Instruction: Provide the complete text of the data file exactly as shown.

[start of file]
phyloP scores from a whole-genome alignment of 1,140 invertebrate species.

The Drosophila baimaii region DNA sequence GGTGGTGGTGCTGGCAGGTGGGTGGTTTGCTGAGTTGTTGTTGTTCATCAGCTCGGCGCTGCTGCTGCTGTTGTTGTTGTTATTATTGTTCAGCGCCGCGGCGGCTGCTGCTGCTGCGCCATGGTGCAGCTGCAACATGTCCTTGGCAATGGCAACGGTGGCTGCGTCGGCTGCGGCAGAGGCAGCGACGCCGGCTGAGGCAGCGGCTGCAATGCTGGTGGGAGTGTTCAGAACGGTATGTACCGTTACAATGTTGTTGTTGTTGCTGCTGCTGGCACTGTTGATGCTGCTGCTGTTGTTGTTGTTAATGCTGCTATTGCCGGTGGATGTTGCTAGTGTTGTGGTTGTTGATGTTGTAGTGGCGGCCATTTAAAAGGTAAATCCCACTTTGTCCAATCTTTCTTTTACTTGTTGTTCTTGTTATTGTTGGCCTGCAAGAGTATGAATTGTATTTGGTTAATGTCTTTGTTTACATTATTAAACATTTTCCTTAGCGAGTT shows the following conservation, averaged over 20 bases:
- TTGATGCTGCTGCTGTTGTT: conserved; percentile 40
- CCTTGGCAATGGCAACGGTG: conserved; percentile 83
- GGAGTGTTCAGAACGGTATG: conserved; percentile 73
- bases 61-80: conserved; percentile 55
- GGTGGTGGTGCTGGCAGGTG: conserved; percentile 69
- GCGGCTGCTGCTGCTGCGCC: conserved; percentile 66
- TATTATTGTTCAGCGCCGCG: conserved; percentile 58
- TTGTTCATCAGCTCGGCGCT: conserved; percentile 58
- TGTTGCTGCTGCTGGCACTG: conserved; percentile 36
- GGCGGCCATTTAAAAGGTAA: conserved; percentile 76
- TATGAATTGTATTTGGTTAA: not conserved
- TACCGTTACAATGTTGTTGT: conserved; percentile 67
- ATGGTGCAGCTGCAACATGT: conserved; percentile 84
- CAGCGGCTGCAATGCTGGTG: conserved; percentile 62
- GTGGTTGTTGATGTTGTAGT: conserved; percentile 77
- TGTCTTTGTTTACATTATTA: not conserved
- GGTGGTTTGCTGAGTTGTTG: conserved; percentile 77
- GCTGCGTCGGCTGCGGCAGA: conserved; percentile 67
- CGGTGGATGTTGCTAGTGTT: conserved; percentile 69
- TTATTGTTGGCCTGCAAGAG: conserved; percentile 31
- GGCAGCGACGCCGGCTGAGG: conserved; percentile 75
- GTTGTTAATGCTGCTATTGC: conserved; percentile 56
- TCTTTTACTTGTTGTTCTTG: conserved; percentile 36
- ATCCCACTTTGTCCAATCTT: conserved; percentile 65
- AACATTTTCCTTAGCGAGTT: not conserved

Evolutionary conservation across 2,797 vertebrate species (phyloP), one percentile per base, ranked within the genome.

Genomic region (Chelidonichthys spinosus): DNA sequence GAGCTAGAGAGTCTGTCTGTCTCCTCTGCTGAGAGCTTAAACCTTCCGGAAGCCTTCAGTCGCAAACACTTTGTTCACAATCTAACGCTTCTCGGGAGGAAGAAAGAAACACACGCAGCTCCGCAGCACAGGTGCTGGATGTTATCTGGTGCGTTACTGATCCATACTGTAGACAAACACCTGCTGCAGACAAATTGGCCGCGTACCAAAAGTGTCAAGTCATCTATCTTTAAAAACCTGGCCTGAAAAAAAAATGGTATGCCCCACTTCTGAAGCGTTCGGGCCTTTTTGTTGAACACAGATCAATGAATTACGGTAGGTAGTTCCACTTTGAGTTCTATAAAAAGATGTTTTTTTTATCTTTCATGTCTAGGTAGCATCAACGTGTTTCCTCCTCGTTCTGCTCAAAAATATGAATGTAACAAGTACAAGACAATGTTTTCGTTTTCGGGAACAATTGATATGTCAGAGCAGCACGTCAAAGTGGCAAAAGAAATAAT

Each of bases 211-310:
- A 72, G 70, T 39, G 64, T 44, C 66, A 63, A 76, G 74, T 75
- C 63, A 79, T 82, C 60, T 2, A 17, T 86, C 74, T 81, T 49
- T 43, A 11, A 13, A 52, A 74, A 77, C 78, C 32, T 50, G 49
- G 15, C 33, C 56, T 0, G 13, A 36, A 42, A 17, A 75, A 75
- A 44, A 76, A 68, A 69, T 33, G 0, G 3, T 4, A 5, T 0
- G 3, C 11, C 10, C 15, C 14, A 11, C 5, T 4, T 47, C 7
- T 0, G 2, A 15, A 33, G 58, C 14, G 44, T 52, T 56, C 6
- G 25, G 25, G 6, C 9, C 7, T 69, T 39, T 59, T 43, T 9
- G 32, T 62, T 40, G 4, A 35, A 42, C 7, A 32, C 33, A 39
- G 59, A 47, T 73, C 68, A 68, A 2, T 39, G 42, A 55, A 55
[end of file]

phyloP scores from a whole-genome alignment of 1,140 invertebrate species.

The Drosophila baimaii region DNA sequence GGTGGTGGTGCTGGCAGGTGGGTGGTTTGCTGAGTTGTTGTTGTTCATCAGCTCGGCGCTGCTGCTGCTGTTGTTGTTGTTATTATTGTTCAGCGCCGCGGCGGCTGCTGCTGCTGCGCCATGGTGCAGCTGCAACATGTCCTTGGCAATGGCAACGGTGGCTGCGTCGGCTGCGGCAGAGGCAGCGACGCCGGCTGAGGCAGCGGCTGCAATGCTGGTGGGAGTGTTCAGAACGGTATGTACCGTTACAATGTTGTTGTTGTTGCTGCTGCTGGCACTGTTGATGCTGCTGCTGTTGTTGTTGTTAATGCTGCTATTGCCGGTGGATGTTGCTAGTGTTGTGGTTGTTGATGTTGTAGTGGCGGCCATTTAAAAGGTAAATCCCACTTTGTCCAATCTTTCTTTTACTTGTTGTTCTTGTTATTGTTGGCCTGCAAGAGTATGAATTGTATTTGGTTAATGTCTTTGTTTACATTATTAAACATTTTCCTTAGCGAGTT shows the following conservation, averaged over 20 bases:
- TTGATGCTGCTGCTGTTGTT: conserved; percentile 40
- CCTTGGCAATGGCAACGGTG: conserved; percentile 83
- GGAGTGTTCAGAACGGTATG: conserved; percentile 73
- bases 61-80: conserved; percentile 55
- GGTGGTGGTGCTGGCAGGTG: conserved; percentile 69
- GCGGCTGCTGCTGCTGCGCC: conserved; percentile 66
- TATTATTGTTCAGCGCCGCG: conserved; percentile 58
- TTGTTCATCAGCTCGGCGCT: conserved; percentile 58
- TGTTGCTGCTGCTGGCACTG: conserved; percentile 36
- GGCGGCCATTTAAAAGGTAA: conserved; percentile 76
- TATGAATTGTATTTGGTTAA: not conserved
- TACCGTTACAATGTTGTTGT: conserved; percentile 67
- ATGGTGCAGCTGCAACATGT: conserved; percentile 84
- CAGCGGCTGCAATGCTGGTG: conserved; percentile 62
- GTGGTTGTTGATGTTGTAGT: conserved; percentile 77
- TGTCTTTGTTTACATTATTA: not conserved
- GGTGGTTTGCTGAGTTGTTG: conserved; percentile 77
- GCTGCGTCGGCTGCGGCAGA: conserved; percentile 67
- CGGTGGATGTTGCTAGTGTT: conserved; percentile 69
- TTATTGTTGGCCTGCAAGAG: conserved; percentile 31
- GGCAGCGACGCCGGCTGAGG: conserved; percentile 75
- GTTGTTAATGCTGCTATTGC: conserved; percentile 56
- TCTTTTACTTGTTGTTCTTG: conserved; percentile 36
- ATCCCACTTTGTCCAATCTT: conserved; percentile 65
- AACATTTTCCTTAGCGAGTT: not conserved

Evolutionary conservation across 2,797 vertebrate species (phyloP), one percentile per base, ranked within the genome.

Genomic region (Chelidonichthys spinosus): DNA sequence GAGCTAGAGAGTCTGTCTGTCTCCTCTGCTGAGAGCTTAAACCTTCCGGAAGCCTTCAGTCGCAAACACTTTGTTCACAATCTAACGCTTCTCGGGAGGAAGAAAGAAACACACGCAGCTCCGCAGCACAGGTGCTGGATGTTATCTGGTGCGTTACTGATCCATACTGTAGACAAACACCTGCTGCAGACAAATTGGCCGCGTACCAAAAGTGTCAAGTCATCTATCTTTAAAAACCTGGCCTGAAAAAAAAATGGTATGCCCCACTTCTGAAGCGTTCGGGCCTTTTTGTTGAACACAGATCAATGAATTACGGTAGGTAGTTCCACTTTGAGTTCTATAAAAAGATGTTTTTTTTATCTTTCATGTCTAGGTAGCATCAACGTGTTTCCTCCTCGTTCTGCTCAAAAATATGAATGTAACAAGTACAAGACAATGTTTTCGTTTTCGGGAACAATTGATATGTCAGAGCAGCACGTCAAAGTGGCAAAAGAAATAAT

Each of bases 211-310:
- A 72, G 70, T 39, G 64, T 44, C 66, A 63, A 76, G 74, T 75
- C 63, A 79, T 82, C 60, T 2, A 17, T 86, C 74, T 81, T 49
- T 43, A 11, A 13, A 52, A 74, A 77, C 78, C 32, T 50, G 49
- G 15, C 33, C 56, T 0, G 13, A 36, A 42, A 17, A 75, A 75
- A 44, A 76, A 68, A 69, T 33, G 0, G 3, T 4, A 5, T 0
- G 3, C 11, C 10, C 15, C 14, A 11, C 5, T 4, T 47, C 7
- T 0, G 2, A 15, A 33, G 58, C 14, G 44, T 52, T 56, C 6
- G 25, G 25, G 6, C 9, C 7, T 69, T 39, T 59, T 43, T 9
- G 32, T 62, T 40, G 4, A 35, A 42, C 7, A 32, C 33, A 39
- G 59, A 47, T 73, C 68, A 68, A 2, T 39, G 42, A 55, A 55